(via Elinka) in the web-site http://www.whattopin.com/topic/photography/?id=283634 - Printerest (commercial use)
and in the
http://elinka.tumblr.com/post/18734723798/senza-titolo2-by-a... without my permission.
All my images are protected by Copyright (reproduction and printing). All images on these are the exclusive property of Agnieszka Balut and protected by the Copyright . Therefore prohibited the publication and reproduction without written permission from Agnieszka Balut. Any violation will be prosecuted."
As you can see, this type of sharing confuses people. We usually explain "fair use" to them but they really don't care. They feel they have rights and they want action taken. I can fully understand why Flickr blocked Pinterest if they have been getting the complaints such as we've seen. In the end the burden falls on the image owner and what ends up happening is they have to chase down every site owner whose members improperly post their content. They then lose faith in participating at all because of their inability to control their content.
So I, as a Content Creator, have to a) be mindful of, and b) take action to opt out of 1) Pinterest, 2) any other of a potentially large number of sites / applications, purely in order to ensure said sites don't claim commercial rights to and derive income from my work and effort?
Not the way it works, or should work, say I.
1. When a user "pins" an image elsewhere online, the image is downloaded by Pinterest to their server. When other users browse Pinterest, it is served directly by Pinterest's servers.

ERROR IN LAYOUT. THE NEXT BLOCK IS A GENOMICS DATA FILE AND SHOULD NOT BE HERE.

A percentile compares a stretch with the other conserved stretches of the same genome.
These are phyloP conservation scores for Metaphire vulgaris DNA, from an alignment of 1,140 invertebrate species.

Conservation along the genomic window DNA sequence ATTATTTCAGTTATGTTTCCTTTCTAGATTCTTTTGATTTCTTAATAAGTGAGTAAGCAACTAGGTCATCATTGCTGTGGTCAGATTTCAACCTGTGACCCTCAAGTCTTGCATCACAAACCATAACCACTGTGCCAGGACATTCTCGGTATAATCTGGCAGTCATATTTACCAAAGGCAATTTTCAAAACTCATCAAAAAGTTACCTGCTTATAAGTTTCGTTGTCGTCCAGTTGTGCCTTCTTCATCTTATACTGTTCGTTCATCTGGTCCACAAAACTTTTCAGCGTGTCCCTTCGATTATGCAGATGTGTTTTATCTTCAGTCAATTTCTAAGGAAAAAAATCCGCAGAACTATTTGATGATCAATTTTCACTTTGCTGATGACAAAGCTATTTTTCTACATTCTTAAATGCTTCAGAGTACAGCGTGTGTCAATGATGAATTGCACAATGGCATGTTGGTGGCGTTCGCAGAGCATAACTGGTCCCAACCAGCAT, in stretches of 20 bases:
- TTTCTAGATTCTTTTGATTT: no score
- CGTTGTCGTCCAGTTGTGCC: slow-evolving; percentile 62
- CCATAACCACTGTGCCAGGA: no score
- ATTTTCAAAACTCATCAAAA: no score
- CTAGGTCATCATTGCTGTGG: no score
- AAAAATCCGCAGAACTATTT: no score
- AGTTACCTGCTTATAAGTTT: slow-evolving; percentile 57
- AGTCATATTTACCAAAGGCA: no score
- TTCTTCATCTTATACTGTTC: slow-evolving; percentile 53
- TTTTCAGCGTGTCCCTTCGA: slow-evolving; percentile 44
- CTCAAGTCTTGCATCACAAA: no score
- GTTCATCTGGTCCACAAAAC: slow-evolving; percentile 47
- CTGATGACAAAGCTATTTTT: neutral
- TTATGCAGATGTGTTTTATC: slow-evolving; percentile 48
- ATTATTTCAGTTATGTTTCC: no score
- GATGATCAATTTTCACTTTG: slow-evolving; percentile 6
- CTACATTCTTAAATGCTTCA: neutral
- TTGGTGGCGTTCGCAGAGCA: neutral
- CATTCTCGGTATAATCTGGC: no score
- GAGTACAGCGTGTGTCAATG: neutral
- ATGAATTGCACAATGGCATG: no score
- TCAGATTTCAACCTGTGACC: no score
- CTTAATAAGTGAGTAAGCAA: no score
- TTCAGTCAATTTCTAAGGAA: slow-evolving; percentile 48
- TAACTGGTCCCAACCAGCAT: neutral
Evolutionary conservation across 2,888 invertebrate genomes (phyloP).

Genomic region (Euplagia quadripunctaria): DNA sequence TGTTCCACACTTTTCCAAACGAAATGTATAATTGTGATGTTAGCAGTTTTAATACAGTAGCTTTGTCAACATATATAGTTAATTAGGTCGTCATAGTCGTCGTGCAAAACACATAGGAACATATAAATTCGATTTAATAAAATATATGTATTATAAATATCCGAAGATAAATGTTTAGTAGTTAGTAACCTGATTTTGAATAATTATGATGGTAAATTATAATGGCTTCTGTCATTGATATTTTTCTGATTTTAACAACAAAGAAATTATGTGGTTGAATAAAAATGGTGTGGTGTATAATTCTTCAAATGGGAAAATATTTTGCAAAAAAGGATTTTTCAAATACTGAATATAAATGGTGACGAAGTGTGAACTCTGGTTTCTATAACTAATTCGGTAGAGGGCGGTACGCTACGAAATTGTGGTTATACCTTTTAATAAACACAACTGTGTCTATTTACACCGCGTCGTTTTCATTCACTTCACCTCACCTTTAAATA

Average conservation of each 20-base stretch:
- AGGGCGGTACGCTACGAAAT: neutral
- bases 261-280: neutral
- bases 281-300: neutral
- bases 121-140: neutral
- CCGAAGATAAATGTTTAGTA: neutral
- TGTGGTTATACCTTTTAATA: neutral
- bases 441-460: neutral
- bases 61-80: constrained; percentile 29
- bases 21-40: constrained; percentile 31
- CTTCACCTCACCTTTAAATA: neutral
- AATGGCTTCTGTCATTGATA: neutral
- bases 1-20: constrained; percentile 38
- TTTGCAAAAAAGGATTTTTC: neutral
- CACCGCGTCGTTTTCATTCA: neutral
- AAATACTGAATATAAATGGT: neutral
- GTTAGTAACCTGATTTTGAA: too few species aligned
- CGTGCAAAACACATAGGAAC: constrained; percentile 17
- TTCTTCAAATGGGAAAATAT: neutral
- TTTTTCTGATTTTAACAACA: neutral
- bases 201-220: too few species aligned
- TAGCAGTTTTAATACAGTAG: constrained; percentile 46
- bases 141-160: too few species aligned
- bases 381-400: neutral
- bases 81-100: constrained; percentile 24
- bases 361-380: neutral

2. When a user "pins" an image elsewhere online, the image URL is saved by Pinterest to their server. When other users browse Pinterest, they are downloading the image directly from the original source.
Scenario (1) I see legal issues with. But scenario (2)? Isn't Pinterest simply providing a link (ala a search engine)? Moreover, isn't this just how the internet works?
Surely this has come up before yet I am having trouble finding a similar case.
I think their best bet is to store the images only as a cache, and not as a permanent import. If the site owner decides to take down the original, then the cache should disappear soon thereafter.
If I publish a review of a work of art, including a reproduction of the work, in a magazine, my copyright would cover the entire article including the reproduction. I wouldn't be claiming copyright on the original work.
I too find this insane. If anything qualifies for fair use, surely pinterest does. "Hey look at this cool thing!" is about as close as I can imagine to the platonic ideal of discussing a copyrighted work.
No one freaked out over /r/pics, so what's the deal here? I hesitate to point out that pinterest differs mostly in the gender demographics of the user base, but... yeah.
/r/pics is just a collection of links to images; it does not reproduce or redistribute the images.
It has nothing to do with whether or not /r/pics constitutes fair use, just if-it-isn't-fair-use-who-gets-sued? No one, at the time or now, seriously thought that there was a legal problem for anyone with reddit. So why pinterest? Again, part of me is really suspicious that it's because it's a chick site that doesn't cater to geeks.
I prefer the old ones though http://web.archive.org/web/20110619022738/http://500px.com/t...
These are images that are publicly available on the internet and have been made available, in most cases, by the owner. Is there really a case that copying these images off the internet is illegal?